Santa Cruz v. Northwest Dade Community Health Center, Inc.

590 S.2d 444 (1991)
Download Judgment: English
Country: United States
Year: 1991
Court: Third District Court of Appeal, Florida
Health Topics: Hospitals, Medical malpractice
Tags: Duty of care, Health facilities, Standard of care, Tort

The case discussed the limits of a medical facility’s liability for acts committed by an individual treated on an outpatient (loosely defined, an outpatient is a patient who visits a medical center for diagnosis or treatment, but does not stay overnight at the facility. Per contra, an inpatient is admitted for close monitoring of the procedure and/or recovery).

In this case, on 18 August 1986, Oscar Santa Cruz was brought to Northwest Dade by the police pursuant to an ex parte court order describing him as violent and delusional. Oscar was subsequently transferred to a different facility, after which a court order committed him to South Florida State Hospital. While awaiting the transfer to South Florida State Hospital, Oscar escaped and returned to Northwest Dade. Northwest Dade began treating Oscar with medication on an outpatient basis. While undergoing treatment, Oscar shot and injured the plaintiffs – Osmani Santa Cruz, Oscar’s brother and Albert DeLara.

The trial court dismissed the plaintiffs’ complaint for medical failure to state cause of action. The trial court found that the plaintiffs were neither patients of Northwest Dade, nor fit into any of the exceptions to physician/patient requirement.Therefore, there was no basis for the plaintiffs to assert a third party claim against Northwest Dade.

The plaintiffs appealed the decision of the trial court. On appeal, the district court affirmed the trial court’s order and held that: (1) the victim-plaintiffs, who were not patients of the health center themselves, could not maintain a medical malpractice action against the center; and (2) the center owed no duty to the victims to protect them from the patient because he was not in the center’s  custody.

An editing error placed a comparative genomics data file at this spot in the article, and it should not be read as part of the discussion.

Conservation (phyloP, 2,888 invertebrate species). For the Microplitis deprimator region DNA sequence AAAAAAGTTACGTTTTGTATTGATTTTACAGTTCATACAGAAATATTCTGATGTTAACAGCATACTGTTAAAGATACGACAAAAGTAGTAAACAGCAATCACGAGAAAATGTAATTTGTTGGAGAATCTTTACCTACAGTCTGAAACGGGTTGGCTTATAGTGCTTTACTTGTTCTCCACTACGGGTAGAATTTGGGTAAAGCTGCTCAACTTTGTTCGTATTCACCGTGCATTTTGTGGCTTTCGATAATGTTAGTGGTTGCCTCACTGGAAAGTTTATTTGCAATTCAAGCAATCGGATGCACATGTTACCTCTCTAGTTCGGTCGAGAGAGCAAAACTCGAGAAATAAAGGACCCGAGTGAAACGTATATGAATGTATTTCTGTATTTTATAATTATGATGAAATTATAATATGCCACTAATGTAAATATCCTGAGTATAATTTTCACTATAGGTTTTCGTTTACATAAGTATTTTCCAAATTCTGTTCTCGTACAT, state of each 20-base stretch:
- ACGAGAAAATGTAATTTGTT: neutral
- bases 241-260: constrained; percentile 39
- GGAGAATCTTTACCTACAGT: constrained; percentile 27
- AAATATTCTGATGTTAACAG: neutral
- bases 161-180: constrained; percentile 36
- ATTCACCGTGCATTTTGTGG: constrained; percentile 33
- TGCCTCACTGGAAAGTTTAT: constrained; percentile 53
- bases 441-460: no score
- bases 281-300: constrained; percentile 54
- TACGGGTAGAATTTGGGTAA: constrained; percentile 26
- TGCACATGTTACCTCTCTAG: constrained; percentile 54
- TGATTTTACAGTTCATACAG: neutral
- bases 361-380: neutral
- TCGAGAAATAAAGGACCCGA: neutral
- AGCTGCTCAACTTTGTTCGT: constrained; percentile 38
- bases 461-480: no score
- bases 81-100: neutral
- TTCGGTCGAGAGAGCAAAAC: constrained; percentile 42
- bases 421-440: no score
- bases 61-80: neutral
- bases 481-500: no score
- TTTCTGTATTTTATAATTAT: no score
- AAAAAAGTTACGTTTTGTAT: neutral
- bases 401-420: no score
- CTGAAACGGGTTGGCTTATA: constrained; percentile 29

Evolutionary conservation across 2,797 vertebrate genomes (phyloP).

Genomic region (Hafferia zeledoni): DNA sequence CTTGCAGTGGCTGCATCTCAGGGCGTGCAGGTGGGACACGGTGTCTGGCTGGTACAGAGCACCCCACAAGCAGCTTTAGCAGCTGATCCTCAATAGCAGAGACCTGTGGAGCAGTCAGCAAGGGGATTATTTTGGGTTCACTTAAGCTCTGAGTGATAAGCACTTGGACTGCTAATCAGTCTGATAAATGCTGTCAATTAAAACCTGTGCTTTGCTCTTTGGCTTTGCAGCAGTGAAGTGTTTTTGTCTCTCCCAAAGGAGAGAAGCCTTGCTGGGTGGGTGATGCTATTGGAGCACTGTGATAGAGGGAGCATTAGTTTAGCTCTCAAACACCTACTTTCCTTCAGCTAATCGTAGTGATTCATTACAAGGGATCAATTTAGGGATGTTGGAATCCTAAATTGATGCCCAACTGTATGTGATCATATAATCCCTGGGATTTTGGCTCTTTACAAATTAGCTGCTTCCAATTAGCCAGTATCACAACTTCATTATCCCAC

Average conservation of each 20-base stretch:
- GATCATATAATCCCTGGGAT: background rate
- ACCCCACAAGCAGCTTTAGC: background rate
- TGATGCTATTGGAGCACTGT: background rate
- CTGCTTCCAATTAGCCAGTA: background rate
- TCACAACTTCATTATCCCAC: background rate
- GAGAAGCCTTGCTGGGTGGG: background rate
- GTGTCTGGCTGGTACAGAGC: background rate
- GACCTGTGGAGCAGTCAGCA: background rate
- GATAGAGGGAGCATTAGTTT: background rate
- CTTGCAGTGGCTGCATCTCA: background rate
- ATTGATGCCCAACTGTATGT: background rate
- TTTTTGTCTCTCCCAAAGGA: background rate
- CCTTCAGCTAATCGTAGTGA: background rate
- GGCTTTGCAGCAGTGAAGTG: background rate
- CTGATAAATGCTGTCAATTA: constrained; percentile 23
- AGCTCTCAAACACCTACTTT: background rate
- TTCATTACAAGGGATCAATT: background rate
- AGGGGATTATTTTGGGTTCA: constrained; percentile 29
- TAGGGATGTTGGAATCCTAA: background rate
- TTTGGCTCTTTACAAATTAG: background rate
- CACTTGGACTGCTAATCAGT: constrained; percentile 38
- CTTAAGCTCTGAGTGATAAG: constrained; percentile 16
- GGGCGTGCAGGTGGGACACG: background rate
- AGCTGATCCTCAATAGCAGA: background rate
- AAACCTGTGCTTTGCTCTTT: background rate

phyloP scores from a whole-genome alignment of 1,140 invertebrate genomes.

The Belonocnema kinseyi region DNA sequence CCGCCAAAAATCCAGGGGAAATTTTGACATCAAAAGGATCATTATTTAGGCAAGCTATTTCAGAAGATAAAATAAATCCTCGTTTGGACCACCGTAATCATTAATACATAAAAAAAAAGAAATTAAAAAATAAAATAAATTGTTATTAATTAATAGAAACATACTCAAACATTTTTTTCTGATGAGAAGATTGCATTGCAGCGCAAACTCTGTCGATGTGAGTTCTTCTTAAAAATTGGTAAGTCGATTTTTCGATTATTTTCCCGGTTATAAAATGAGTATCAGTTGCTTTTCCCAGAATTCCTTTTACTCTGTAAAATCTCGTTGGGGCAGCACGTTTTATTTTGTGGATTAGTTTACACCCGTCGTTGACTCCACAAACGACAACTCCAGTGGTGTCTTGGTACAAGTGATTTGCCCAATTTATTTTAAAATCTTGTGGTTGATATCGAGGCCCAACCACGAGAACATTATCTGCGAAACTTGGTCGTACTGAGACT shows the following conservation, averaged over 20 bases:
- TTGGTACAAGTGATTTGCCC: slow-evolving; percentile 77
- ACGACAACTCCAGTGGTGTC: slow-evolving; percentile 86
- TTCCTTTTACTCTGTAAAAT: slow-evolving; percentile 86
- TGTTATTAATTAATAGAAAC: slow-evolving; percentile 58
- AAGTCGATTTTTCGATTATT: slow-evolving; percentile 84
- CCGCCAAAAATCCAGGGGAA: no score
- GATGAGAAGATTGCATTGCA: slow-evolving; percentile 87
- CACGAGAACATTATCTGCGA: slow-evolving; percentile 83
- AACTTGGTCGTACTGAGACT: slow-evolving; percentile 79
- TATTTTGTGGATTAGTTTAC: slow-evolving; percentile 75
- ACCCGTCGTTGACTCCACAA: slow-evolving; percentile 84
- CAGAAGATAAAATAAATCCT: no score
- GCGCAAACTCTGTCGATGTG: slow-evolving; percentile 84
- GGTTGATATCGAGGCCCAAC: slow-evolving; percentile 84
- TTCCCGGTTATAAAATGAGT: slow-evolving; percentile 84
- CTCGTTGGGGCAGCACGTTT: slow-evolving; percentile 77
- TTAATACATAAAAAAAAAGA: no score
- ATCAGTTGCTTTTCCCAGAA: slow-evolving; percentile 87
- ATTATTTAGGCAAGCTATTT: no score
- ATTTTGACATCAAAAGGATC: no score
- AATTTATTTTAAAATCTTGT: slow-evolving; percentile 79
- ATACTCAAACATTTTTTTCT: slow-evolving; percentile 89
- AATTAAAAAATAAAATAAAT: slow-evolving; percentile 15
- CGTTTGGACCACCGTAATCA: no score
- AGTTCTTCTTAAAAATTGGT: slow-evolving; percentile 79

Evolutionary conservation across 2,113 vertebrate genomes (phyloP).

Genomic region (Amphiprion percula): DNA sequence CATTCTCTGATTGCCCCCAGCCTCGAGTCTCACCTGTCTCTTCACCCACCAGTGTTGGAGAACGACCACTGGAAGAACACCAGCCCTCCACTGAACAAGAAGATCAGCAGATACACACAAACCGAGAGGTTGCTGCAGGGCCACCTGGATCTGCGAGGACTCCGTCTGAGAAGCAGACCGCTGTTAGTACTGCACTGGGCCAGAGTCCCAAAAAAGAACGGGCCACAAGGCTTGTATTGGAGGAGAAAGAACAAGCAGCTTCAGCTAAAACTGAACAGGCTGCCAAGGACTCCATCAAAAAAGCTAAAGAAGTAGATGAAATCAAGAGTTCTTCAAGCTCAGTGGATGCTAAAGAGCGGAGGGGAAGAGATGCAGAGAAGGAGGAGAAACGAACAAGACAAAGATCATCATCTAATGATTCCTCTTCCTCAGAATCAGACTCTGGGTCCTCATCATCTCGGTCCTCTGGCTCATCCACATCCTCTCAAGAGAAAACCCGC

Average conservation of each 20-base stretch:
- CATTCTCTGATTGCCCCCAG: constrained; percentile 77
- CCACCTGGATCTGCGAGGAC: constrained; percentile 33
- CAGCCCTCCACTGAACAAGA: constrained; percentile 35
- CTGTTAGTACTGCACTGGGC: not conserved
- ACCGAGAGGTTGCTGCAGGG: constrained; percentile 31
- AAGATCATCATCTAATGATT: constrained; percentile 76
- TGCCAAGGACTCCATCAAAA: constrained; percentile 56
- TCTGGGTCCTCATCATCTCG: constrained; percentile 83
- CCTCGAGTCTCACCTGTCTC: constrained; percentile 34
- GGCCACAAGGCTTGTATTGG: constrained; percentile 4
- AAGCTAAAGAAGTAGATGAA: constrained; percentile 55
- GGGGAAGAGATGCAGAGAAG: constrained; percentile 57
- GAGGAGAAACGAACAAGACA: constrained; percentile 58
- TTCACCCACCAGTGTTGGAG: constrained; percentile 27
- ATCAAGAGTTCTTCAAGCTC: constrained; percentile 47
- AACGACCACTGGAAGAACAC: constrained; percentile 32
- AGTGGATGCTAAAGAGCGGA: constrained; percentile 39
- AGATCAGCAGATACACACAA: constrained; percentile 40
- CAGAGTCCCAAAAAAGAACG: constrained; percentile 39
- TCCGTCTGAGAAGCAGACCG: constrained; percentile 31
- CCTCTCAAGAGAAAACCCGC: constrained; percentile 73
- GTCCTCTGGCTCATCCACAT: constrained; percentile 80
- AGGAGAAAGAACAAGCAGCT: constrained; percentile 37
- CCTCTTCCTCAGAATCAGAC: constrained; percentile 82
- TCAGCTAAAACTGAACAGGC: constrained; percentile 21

While determining the extent of the duty owed by the medical center in controlling the actions of its patients, the district court’s decision was cushioned on Section 319 of the Second Restatement of Torts which reads,

“[o]ne who takes charge of a third person whom he knows or should know to be likely to cause bodily harm to others if not controlled is under a duty to exercise reasonable care to control the third person to prevent him from doing such harm.”

Reading “one who takes charge”, the court drew a difference between the right and duty of control a medical facility exercises over its committed patients vis-à-vis persons it treats on an outpatient basis. An outpatient, unlike an inpatient, is not within the custody of the medical center. Therefore, the medical center will not be liable for the harmful actions of the outpatient.

“The appellants' complaint for medical malpractice against Northwest Dade was dismissed for failure to state a cause of action. This was a correct ruling by the trial court. There is no recognized basis for these appellants to assert a third party claim against the medical facility. They were not patients of the medical staff at Northwest Dade nor did they fit into any exception to the physician/ patient requirement. Thus, it is clear there was no special relationship between Northwest Dade and the appellants which would support a claim for medical malpractice.” (para 445)

“In this context “one who takes charge” is one who has the right and the duty to control the petitioner's behavior, as would be true in the case of a committed inpatient.” (para 445)